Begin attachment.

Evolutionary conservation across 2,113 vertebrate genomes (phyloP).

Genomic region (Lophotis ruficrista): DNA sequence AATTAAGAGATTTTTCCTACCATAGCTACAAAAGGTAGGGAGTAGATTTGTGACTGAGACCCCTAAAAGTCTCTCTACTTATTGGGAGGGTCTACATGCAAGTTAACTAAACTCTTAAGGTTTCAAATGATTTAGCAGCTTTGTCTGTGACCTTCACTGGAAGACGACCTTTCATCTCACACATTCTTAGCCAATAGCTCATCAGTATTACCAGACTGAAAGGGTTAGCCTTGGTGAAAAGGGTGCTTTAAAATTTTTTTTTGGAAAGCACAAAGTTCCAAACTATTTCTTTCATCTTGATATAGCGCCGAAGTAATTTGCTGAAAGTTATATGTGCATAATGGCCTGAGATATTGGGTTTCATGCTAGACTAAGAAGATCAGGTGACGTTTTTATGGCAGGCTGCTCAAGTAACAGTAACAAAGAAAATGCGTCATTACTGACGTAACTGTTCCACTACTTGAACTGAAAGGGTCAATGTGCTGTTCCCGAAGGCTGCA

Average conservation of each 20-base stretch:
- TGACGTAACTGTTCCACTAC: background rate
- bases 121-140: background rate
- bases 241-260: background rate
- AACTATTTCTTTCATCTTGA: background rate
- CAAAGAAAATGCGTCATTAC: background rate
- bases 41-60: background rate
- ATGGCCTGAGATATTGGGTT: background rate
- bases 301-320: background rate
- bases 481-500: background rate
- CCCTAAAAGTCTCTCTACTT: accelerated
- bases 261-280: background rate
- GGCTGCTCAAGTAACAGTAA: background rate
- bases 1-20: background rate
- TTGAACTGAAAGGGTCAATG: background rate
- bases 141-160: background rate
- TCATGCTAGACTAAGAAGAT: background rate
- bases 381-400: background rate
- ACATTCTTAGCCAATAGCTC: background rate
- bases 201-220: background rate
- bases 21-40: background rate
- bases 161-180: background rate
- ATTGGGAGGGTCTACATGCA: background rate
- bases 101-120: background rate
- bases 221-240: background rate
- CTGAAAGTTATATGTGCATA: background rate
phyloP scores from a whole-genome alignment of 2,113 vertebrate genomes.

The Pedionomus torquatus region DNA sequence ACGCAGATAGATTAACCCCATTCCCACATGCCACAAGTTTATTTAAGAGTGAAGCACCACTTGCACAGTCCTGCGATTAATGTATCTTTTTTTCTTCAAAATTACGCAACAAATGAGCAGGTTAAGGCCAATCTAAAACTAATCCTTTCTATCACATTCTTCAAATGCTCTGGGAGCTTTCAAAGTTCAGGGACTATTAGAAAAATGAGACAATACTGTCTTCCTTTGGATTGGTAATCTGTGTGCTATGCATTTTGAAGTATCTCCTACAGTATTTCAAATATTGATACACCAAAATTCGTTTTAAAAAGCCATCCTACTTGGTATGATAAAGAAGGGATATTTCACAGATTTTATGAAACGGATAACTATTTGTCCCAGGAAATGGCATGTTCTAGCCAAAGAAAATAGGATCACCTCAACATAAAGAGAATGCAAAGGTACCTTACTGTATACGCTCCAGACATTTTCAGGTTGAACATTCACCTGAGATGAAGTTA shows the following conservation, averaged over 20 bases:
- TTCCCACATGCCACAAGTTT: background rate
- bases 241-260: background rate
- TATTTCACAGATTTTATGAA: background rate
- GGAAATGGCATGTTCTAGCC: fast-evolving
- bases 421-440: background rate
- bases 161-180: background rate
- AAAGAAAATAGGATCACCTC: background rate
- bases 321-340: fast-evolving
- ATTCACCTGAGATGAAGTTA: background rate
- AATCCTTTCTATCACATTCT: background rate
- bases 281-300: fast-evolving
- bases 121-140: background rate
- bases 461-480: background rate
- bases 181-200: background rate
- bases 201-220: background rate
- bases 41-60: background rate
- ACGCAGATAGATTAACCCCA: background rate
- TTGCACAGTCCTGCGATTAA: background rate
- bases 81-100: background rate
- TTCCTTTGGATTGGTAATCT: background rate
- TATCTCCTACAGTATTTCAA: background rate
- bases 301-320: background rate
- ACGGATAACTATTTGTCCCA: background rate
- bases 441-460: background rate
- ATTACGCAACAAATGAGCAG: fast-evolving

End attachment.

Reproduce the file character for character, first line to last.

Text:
Evolutionary conservation across 2,113 vertebrate genomes (phyloP).

Genomic region (Lophotis ruficrista): DNA sequence AATTAAGAGATTTTTCCTACCATAGCTACAAAAGGTAGGGAGTAGATTTGTGACTGAGACCCCTAAAAGTCTCTCTACTTATTGGGAGGGTCTACATGCAAGTTAACTAAACTCTTAAGGTTTCAAATGATTTAGCAGCTTTGTCTGTGACCTTCACTGGAAGACGACCTTTCATCTCACACATTCTTAGCCAATAGCTCATCAGTATTACCAGACTGAAAGGGTTAGCCTTGGTGAAAAGGGTGCTTTAAAATTTTTTTTTGGAAAGCACAAAGTTCCAAACTATTTCTTTCATCTTGATATAGCGCCGAAGTAATTTGCTGAAAGTTATATGTGCATAATGGCCTGAGATATTGGGTTTCATGCTAGACTAAGAAGATCAGGTGACGTTTTTATGGCAGGCTGCTCAAGTAACAGTAACAAAGAAAATGCGTCATTACTGACGTAACTGTTCCACTACTTGAACTGAAAGGGTCAATGTGCTGTTCCCGAAGGCTGCA

Average conservation of each 20-base stretch:
- TGACGTAACTGTTCCACTAC: background rate
- bases 121-140: background rate
- bases 241-260: background rate
- AACTATTTCTTTCATCTTGA: background rate
- CAAAGAAAATGCGTCATTAC: background rate
- bases 41-60: background rate
- ATGGCCTGAGATATTGGGTT: background rate
- bases 301-320: background rate
- bases 481-500: background rate
- CCCTAAAAGTCTCTCTACTT: accelerated
- bases 261-280: background rate
- GGCTGCTCAAGTAACAGTAA: background rate
- bases 1-20: background rate
- TTGAACTGAAAGGGTCAATG: background rate
- bases 141-160: background rate
- TCATGCTAGACTAAGAAGAT: background rate
- bases 381-400: background rate
- ACATTCTTAGCCAATAGCTC: background rate
- bases 201-220: background rate
- bases 21-40: background rate
- bases 161-180: background rate
- ATTGGGAGGGTCTACATGCA: background rate
- bases 101-120: background rate
- bases 221-240: background rate
- CTGAAAGTTATATGTGCATA: background rate
phyloP scores from a whole-genome alignment of 2,113 vertebrate genomes.

The Pedionomus torquatus region DNA sequence ACGCAGATAGATTAACCCCATTCCCACATGCCACAAGTTTATTTAAGAGTGAAGCACCACTTGCACAGTCCTGCGATTAATGTATCTTTTTTTCTTCAAAATTACGCAACAAATGAGCAGGTTAAGGCCAATCTAAAACTAATCCTTTCTATCACATTCTTCAAATGCTCTGGGAGCTTTCAAAGTTCAGGGACTATTAGAAAAATGAGACAATACTGTCTTCCTTTGGATTGGTAATCTGTGTGCTATGCATTTTGAAGTATCTCCTACAGTATTTCAAATATTGATACACCAAAATTCGTTTTAAAAAGCCATCCTACTTGGTATGATAAAGAAGGGATATTTCACAGATTTTATGAAACGGATAACTATTTGTCCCAGGAAATGGCATGTTCTAGCCAAAGAAAATAGGATCACCTCAACATAAAGAGAATGCAAAGGTACCTTACTGTATACGCTCCAGACATTTTCAGGTTGAACATTCACCTGAGATGAAGTTA shows the following conservation, averaged over 20 bases:
- TTCCCACATGCCACAAGTTT: background rate
- bases 241-260: background rate
- TATTTCACAGATTTTATGAA: background rate
- GGAAATGGCATGTTCTAGCC: fast-evolving
- bases 421-440: background rate
- bases 161-180: background rate
- AAAGAAAATAGGATCACCTC: background rate
- bases 321-340: fast-evolving
- ATTCACCTGAGATGAAGTTA: background rate
- AATCCTTTCTATCACATTCT: background rate
- bases 281-300: fast-evolving
- bases 121-140: background rate
- bases 461-480: background rate
- bases 181-200: background rate
- bases 201-220: background rate
- bases 41-60: background rate
- ACGCAGATAGATTAACCCCA: background rate
- TTGCACAGTCCTGCGATTAA: background rate
- bases 81-100: background rate
- TTCCTTTGGATTGGTAATCT: background rate
- TATCTCCTACAGTATTTCAA: background rate
- bases 301-320: background rate
- ACGGATAACTATTTGTCCCA: background rate
- bases 441-460: background rate
- ATTACGCAACAAATGAGCAG: fast-evolving